The continuous need for marine rescues on the Penticton Channel is preventable, says the Penticton Fire Department following yet another rescue today.
At approximately 1:30 p.m. the Penticton Fire Department was called out to rescue a group of individuals whose tubes had become wrapped around the abutment of a bridge.
Crews rushed to the scene and prepared to get in the water. The two tubes that were tied together had two people on one, and one person on the other. One of the individuals could not swim and did not have a life jacket.
While the other two individuals swam away, the individual who didn’t know how to swim held on to the tube, was in a panicked state and had to be rescued.
“When you get to an abutment, it’s very easy for one (tube) to go on one side, and one on the other, and so that’s the situation that occurred here,” said Penticton Fire Department deputy chief, Chris Forster.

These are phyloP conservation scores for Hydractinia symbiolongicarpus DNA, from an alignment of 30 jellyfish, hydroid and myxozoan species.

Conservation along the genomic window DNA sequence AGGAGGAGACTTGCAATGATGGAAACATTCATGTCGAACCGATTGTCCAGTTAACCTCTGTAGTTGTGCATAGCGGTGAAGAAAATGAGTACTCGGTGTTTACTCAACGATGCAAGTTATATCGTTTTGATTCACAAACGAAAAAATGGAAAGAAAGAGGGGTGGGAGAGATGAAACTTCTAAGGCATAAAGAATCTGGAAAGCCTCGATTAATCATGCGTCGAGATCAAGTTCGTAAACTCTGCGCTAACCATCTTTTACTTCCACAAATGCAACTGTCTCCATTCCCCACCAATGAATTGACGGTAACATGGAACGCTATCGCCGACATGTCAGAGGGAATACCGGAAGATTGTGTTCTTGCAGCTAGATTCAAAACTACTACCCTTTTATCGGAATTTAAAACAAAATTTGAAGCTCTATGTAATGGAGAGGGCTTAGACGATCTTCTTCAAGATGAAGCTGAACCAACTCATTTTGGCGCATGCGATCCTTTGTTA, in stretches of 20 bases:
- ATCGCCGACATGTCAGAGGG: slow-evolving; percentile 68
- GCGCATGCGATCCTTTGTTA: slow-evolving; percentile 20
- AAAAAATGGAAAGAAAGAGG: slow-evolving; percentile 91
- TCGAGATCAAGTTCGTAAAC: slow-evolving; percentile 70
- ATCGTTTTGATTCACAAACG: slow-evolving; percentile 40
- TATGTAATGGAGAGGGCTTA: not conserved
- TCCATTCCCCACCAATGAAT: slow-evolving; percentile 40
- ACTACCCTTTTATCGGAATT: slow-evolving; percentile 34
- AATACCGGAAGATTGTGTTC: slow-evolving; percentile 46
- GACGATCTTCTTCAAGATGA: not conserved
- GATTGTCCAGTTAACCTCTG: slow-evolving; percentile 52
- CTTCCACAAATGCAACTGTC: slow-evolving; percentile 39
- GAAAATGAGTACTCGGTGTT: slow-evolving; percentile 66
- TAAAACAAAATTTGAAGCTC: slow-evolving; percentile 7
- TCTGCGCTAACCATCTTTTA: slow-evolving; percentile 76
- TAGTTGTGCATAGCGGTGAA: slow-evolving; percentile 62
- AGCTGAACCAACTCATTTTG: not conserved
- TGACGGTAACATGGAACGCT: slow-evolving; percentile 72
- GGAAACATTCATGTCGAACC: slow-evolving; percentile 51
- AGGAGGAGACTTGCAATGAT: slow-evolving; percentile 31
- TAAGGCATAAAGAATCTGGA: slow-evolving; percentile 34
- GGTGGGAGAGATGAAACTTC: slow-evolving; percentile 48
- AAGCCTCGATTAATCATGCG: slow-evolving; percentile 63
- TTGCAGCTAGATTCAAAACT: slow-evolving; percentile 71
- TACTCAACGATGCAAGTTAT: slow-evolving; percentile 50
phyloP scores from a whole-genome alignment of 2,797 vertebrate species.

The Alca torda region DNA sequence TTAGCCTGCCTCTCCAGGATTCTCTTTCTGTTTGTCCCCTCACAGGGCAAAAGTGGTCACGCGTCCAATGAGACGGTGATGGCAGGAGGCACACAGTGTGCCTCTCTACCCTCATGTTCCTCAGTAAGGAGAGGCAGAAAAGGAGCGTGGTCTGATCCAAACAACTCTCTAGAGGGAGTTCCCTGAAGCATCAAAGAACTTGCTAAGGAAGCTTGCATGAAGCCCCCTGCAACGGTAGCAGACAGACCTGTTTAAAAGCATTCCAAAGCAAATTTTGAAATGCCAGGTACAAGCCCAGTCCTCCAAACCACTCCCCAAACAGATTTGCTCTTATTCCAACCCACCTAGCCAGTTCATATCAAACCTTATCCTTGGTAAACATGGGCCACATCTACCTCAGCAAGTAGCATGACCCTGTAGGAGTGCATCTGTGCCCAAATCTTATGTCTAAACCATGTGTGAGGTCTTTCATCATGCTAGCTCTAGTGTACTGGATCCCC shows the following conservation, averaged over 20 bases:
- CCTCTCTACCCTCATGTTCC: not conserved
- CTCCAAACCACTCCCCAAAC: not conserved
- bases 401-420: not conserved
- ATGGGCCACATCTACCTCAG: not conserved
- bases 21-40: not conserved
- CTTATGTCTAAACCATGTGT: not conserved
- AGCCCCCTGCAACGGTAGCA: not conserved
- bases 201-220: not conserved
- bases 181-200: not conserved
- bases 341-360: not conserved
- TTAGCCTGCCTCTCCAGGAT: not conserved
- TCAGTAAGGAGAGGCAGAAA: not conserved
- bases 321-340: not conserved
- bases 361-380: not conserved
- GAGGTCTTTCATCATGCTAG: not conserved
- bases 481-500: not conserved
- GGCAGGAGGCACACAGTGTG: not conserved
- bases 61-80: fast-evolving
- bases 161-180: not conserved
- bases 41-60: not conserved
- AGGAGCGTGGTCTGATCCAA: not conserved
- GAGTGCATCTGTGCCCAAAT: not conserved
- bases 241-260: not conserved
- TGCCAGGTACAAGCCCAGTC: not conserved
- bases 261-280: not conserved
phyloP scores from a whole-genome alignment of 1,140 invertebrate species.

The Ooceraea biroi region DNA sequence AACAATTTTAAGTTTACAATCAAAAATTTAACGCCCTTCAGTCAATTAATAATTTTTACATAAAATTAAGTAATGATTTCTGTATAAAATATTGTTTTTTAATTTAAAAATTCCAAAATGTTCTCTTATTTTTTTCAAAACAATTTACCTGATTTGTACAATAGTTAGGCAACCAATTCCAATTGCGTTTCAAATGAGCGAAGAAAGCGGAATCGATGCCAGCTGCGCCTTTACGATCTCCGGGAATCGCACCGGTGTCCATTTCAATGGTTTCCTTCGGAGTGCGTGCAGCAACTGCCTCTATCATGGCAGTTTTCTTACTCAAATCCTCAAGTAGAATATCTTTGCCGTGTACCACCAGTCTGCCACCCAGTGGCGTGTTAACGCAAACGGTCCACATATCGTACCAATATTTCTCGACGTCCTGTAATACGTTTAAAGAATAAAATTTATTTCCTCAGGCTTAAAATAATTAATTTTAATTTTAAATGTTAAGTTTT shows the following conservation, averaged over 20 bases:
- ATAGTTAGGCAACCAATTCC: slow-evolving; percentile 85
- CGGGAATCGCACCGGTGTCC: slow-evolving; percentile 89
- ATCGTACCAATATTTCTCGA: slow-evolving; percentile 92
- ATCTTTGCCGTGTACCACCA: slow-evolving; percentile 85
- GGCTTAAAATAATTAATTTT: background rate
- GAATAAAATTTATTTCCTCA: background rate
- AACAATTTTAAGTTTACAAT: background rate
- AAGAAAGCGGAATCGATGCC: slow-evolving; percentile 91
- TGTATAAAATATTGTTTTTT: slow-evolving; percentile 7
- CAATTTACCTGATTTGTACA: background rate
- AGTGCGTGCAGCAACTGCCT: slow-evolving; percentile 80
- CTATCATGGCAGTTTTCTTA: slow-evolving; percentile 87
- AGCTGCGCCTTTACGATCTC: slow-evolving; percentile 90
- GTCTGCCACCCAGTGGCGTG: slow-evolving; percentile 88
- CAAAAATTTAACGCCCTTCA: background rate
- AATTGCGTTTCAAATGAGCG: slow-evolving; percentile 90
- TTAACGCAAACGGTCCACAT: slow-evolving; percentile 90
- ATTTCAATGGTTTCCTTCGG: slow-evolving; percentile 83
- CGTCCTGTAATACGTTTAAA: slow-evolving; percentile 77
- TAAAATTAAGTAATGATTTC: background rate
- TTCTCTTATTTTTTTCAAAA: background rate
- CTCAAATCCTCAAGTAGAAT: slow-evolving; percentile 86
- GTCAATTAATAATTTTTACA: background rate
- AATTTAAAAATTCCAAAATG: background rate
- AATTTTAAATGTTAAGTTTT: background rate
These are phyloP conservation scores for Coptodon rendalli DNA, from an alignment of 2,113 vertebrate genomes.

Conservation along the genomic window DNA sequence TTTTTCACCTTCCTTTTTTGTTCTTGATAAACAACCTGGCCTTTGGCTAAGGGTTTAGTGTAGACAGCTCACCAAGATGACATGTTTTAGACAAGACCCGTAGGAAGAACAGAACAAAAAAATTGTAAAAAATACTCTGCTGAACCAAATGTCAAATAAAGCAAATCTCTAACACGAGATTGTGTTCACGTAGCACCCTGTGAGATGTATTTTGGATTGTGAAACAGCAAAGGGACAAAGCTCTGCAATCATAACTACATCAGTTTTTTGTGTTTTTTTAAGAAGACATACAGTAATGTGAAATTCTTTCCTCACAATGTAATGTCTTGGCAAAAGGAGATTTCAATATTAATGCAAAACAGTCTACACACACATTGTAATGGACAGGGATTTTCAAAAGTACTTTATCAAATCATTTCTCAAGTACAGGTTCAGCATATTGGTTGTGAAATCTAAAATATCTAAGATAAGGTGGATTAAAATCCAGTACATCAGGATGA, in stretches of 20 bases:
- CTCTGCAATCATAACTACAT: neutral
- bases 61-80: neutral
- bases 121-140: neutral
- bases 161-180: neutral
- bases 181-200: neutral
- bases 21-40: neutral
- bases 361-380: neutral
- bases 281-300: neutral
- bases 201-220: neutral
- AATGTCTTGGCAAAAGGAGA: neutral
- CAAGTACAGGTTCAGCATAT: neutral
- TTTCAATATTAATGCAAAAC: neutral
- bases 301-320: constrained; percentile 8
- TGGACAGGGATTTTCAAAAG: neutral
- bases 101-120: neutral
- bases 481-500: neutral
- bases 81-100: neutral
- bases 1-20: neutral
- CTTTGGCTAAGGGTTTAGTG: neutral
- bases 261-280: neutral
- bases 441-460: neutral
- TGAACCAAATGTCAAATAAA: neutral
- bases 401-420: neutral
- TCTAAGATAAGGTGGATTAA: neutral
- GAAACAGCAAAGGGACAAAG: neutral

In the meantime, while rescue crews were getting into the water, another group of floaters were approaching the area, also with their tubes tied together. This group abandoned their tubes, which also became tangled around the abutment.
“It all worked out real well, but once again we can’t emphasize enough that, even as a strong swimmer you should have a life jacket, but at a minimum if you can’t swim, you should have a life jacket on.
“That is just absolutely a necessity.”
Forester said even if you’re with someone who knows how to swim, you shouldn’t rely on this and should wear a flotation device.
“These waters are flowing fast and it’s very difficult for people to get to you… it only takes seconds. We just can’t stress that enough,” said Forster.
“Accidents are preventable. This channel is fun, it is great fun for everybody and families, but it’s all preventable. We don’t need to tie the tubes, and we need to wear our life jackets.”
This, Forster said, is a very basic concept.
“Yes, it’s nice to lay in the sun, but realistically your safety is more important than anything,” he said.